I am a collector -- not in any official way, but more in my approach to the world. I collect family photos, my children's drawings and baby clothes, posters and tchotchkes from traveling, lots of books, letters from friends. I even collect actual friends.
Being a collector is part of why I write this blog. I like to collect ideas, stories, memories to share and revisit.
Letting go is not my strong suit.
When each of my grandparents passed away, I inherited pieces of furniture from their homes. Over time, I accumulated scores of items large and small between things I received directly from them and things I scavenged from my parents' attic.
Some of the furniture I took was purely functional. But many of the items hold personal significance. There's the picnic table that my grandfather built out of the hatch cover from an old ship -- he taught me to pick crabs at that table when I was a kid. It weighs a ton, but makes a quirky rough dining room table under the crystal chandelier from my in-laws. Or there's the antique sofa that my grandmother saved specifically for me, her only grand-daughter -- we recovered it in red corduroy to make it less fancy, but the curved feet at the bottom still set a grand tone.
But after years of taking in these hand-me-down treasures, our decor sometimes looks like we did all our shopping in the Dead Relatives Collection -- and there's only so much space for keeping furniture in our house.
So when we started talking about decorating Pippi's big girl room, I realized there were two pieces I was going to have to let go. One was a white dresser with glass knobs that had been in my room and my brother's room when we were kids and then in both nurseries when my children were babies. The other was an upholstered rocking chair that had belonged to my grandmother before serving as my reading chair in my teens and 20s and then my nursing chair in my 30s.
I considered selling them on Ebay or Craig's List, but never seemed ready to make the leap to post them online. Too much hassle. I thought about taking them to an antique store or consignment shop, but just couldn't bring myself to do it. No one else would think the furniture was as valuable as I did. How do you put a price on something filled with memories of multiple childhoods? It sounds melodramatic, but how could I haggle over the space where I rocked my children to sleep?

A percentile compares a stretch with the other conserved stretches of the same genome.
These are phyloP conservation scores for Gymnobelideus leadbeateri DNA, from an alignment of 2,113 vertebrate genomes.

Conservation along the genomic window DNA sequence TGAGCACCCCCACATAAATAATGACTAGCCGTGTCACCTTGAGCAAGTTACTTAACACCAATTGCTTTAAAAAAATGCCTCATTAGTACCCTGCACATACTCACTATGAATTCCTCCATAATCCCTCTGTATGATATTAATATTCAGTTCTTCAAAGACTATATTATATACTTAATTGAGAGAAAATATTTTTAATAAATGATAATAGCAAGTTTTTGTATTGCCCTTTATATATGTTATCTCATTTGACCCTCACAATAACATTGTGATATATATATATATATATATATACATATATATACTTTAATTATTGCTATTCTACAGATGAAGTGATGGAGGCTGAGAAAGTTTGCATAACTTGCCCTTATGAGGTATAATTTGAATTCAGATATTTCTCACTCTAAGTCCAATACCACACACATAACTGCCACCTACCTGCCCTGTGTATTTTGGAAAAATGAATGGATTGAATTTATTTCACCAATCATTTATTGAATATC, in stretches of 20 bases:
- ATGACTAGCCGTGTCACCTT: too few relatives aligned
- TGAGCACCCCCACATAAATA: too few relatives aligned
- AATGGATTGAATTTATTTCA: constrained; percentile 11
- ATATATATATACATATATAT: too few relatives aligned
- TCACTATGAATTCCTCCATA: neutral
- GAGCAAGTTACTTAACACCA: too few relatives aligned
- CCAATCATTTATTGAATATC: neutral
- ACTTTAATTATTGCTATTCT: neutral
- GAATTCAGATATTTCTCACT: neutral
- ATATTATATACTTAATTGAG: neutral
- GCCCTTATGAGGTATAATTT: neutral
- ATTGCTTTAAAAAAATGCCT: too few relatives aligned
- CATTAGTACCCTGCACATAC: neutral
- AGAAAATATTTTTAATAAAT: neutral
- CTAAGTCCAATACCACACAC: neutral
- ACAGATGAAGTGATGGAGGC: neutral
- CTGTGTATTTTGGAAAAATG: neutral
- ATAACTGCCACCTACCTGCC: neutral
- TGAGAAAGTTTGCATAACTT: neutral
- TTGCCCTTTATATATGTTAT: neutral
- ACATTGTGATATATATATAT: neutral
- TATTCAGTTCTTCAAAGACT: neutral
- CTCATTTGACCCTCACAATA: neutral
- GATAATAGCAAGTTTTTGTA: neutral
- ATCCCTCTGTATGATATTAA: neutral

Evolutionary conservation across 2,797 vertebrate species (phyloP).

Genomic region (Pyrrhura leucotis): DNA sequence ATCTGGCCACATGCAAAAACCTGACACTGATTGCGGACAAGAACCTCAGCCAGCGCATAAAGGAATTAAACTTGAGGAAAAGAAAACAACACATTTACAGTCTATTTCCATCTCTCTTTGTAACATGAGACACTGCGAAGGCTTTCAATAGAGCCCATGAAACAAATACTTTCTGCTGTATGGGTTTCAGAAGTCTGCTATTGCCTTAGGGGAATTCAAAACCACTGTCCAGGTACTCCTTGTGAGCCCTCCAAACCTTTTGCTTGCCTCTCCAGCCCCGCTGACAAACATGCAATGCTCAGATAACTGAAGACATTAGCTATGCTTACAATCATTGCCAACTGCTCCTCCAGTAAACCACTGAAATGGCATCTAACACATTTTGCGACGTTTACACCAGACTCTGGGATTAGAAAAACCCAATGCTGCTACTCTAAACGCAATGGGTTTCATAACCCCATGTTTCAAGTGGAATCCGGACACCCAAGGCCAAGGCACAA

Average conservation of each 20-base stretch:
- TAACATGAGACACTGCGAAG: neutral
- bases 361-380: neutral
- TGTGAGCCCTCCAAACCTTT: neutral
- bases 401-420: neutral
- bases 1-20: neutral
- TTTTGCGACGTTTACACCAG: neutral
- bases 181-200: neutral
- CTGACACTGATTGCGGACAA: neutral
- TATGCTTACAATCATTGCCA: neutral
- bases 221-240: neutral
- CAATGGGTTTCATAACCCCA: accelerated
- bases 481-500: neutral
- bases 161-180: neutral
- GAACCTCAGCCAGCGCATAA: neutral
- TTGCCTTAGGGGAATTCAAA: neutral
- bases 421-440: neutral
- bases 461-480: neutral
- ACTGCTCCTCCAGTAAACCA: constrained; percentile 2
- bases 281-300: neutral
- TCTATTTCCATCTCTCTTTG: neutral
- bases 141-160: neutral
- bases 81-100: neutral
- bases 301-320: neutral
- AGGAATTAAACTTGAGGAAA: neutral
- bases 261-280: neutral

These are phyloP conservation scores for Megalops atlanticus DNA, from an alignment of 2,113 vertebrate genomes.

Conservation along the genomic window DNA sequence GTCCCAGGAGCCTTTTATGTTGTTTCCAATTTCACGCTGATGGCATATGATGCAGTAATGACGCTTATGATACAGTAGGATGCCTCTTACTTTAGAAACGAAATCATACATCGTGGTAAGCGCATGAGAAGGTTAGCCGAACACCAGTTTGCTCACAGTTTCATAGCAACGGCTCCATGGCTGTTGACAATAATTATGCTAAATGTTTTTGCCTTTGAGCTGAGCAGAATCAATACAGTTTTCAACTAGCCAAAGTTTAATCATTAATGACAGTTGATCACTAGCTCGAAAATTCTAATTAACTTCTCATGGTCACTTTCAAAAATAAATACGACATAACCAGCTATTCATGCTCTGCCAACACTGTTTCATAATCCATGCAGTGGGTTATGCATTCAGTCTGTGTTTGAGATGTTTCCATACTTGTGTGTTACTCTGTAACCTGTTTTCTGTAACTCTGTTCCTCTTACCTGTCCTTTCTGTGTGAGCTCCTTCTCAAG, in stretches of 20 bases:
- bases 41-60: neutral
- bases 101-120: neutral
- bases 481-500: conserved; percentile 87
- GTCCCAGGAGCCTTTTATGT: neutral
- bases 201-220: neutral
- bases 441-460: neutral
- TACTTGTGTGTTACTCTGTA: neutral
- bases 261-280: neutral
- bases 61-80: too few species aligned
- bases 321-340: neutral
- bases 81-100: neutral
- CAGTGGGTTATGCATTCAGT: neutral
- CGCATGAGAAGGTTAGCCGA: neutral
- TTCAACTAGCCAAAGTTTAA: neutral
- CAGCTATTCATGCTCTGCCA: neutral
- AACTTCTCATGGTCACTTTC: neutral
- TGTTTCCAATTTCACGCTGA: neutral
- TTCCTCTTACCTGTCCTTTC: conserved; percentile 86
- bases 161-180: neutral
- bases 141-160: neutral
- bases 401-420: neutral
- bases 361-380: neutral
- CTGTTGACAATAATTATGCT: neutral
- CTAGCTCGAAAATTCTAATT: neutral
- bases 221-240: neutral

Green Chair Project, a nonprofit organization co-founded by Jackie Craig and Beth Smoot in April 2010 to take quality donations from people like me (who have too much furniture but have a hard time letting go) and get them to people in transition (who actually need the items). The Green Chair makes the furnishings available for a nominal fee to individuals and families identified and referred by its partner agencies.
What makes The Green Chair different is that their warehouse is actually staged and decorated. It's not a pile of castaway junk that no one wanted, left behind for others to dig through. Instead, visiting The Green Chair is like wandering through any other furniture store or consignment boutique, allowing the recipients to shop with dignity as they furnish their home and create nurturing environments for themselves and their families.
I don't know who has my dresser and rocking chair now. But I like to imagine that somewhere there's a mom making a new life for herself and her baby, tucking away tiny onesies or snuggling together to nurse before bedtime. Or maybe it's a little girl who loves books as much as I do, happy for her own space to curl up and disappear into a story.
Letting go wasn't easy -- but somehow giving away the furniture instead of selling it seemed like the best way to honor the memories that have no price tag. Letting go created a new opportunity to be part of someone's next chapter. Letting go opened up space in both my house and my heart.
And I still get to collect the memories.